The key, counterintuitively, is show that you empathize by acknowledging their negative emotions.
Empathy doesn’t mean that you approve of their behavior. It only means that you can put yourself in their shoes and understand where their anger or fear or frustration is coming from. Then you mirror it back to them so they feel “felt”.
Here’s a classic technique adapted from hostage negotiations that shows how this can work in practice.
First, attach an emotion to what you think the other person is feeling, for example frustrated or angry or afraid.
Then, when you have a chance to talk in private, say: I’m trying to get a sense of what you’re feeling and I think it’s frustration (or anger or fear).
Or say: I’ll bet you feel that there is no way you’re going to be able to do what I’m asking you to do, isn’t that true? Then wait for the person to agree or to correct you.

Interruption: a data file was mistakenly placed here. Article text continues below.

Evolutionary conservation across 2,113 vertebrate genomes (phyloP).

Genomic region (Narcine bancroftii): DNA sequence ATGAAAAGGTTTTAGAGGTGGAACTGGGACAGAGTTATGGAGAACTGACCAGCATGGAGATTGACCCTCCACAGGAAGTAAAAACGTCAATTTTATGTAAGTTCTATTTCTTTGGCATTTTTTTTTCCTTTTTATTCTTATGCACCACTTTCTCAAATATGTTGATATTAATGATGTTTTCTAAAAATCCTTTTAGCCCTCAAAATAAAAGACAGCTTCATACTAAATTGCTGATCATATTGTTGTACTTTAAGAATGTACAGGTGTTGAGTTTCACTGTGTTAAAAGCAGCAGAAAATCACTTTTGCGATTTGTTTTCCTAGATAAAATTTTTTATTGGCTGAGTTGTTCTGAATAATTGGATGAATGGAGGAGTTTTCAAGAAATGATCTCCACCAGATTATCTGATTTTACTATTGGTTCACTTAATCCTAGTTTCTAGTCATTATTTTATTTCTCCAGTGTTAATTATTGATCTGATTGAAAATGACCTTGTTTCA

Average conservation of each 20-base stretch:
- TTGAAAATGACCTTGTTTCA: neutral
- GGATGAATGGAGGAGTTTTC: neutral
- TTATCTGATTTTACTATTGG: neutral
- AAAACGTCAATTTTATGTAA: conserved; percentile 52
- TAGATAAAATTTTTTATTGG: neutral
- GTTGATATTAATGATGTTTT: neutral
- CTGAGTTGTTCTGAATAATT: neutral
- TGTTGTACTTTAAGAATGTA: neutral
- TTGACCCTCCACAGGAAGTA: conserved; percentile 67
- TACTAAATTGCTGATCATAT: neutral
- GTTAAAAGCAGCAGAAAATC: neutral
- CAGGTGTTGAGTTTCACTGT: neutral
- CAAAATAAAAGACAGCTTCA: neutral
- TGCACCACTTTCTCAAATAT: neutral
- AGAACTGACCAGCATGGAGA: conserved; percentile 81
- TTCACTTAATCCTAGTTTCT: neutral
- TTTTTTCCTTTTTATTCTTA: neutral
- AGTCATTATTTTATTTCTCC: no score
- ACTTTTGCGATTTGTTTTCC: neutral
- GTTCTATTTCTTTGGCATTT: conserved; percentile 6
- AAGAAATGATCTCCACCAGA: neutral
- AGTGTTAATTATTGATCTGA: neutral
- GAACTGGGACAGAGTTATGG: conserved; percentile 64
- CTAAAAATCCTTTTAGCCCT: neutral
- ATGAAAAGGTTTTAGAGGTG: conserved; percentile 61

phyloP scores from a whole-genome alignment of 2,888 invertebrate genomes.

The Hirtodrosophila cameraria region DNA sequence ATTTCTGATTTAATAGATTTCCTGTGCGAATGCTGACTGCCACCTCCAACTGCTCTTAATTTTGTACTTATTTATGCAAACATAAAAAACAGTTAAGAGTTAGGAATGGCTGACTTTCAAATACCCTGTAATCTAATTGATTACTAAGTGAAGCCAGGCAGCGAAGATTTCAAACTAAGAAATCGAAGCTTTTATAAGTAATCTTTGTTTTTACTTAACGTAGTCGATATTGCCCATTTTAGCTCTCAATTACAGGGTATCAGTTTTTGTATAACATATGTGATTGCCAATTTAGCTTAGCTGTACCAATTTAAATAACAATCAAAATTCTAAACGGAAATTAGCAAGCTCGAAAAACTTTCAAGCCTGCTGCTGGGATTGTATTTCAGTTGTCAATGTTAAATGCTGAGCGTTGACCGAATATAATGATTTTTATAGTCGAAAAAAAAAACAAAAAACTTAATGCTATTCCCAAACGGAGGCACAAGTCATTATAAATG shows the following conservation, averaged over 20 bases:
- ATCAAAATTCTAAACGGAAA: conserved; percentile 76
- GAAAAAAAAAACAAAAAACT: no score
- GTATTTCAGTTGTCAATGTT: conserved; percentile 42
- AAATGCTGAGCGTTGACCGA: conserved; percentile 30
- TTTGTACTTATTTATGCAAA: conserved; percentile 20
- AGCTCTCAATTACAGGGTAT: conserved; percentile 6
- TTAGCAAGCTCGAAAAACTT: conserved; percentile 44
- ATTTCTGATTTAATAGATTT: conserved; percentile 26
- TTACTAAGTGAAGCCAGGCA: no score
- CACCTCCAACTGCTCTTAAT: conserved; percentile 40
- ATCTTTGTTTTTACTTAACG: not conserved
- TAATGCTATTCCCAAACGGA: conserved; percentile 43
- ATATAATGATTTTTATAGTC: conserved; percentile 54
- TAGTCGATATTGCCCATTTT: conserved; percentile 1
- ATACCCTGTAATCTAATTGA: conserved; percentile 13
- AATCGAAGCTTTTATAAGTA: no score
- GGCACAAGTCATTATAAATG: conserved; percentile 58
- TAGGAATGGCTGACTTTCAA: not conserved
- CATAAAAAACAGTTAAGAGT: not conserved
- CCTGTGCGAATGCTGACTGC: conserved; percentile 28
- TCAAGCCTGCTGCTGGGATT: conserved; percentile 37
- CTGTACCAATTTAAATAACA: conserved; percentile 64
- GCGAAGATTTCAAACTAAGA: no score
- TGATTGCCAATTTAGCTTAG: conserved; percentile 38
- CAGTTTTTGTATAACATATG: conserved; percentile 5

Keep doing this until you go over all of the emotions you think are playing out. For example, you can follow up with: And I’ll bet you’re hesitant to tell me straight out that you can’t get it done, isn’t that also true?
This does two things:
a) you show that you’ve put yourself in their shoes, and
b) you get them to say yes repeatedly, which creates a positive momentum, a cascade of yesses.
Then dig deeper. Ask them: How frustrated are you? Or: And the reason you’re so frustrated is because. . . ?
Then sit back and listen. Don’t interrupt. Even if you don’t like what comes out, even if it stretches the truth so much that you have to jump in and set the record straight, don’t.
Remember, this is just another person’s subjective experience of the situation. You don’t need to agree with their story, you just need to hear it out. Think about saving the relationship versus winning the argument.
Finally, ask the other person to suggest a solution. Here are three good questions to ask: Tell me — what needs to happen for that to get better?
What part can I play in making that happen?
What part can you play in making that happen?
2. Make the other person feel valuable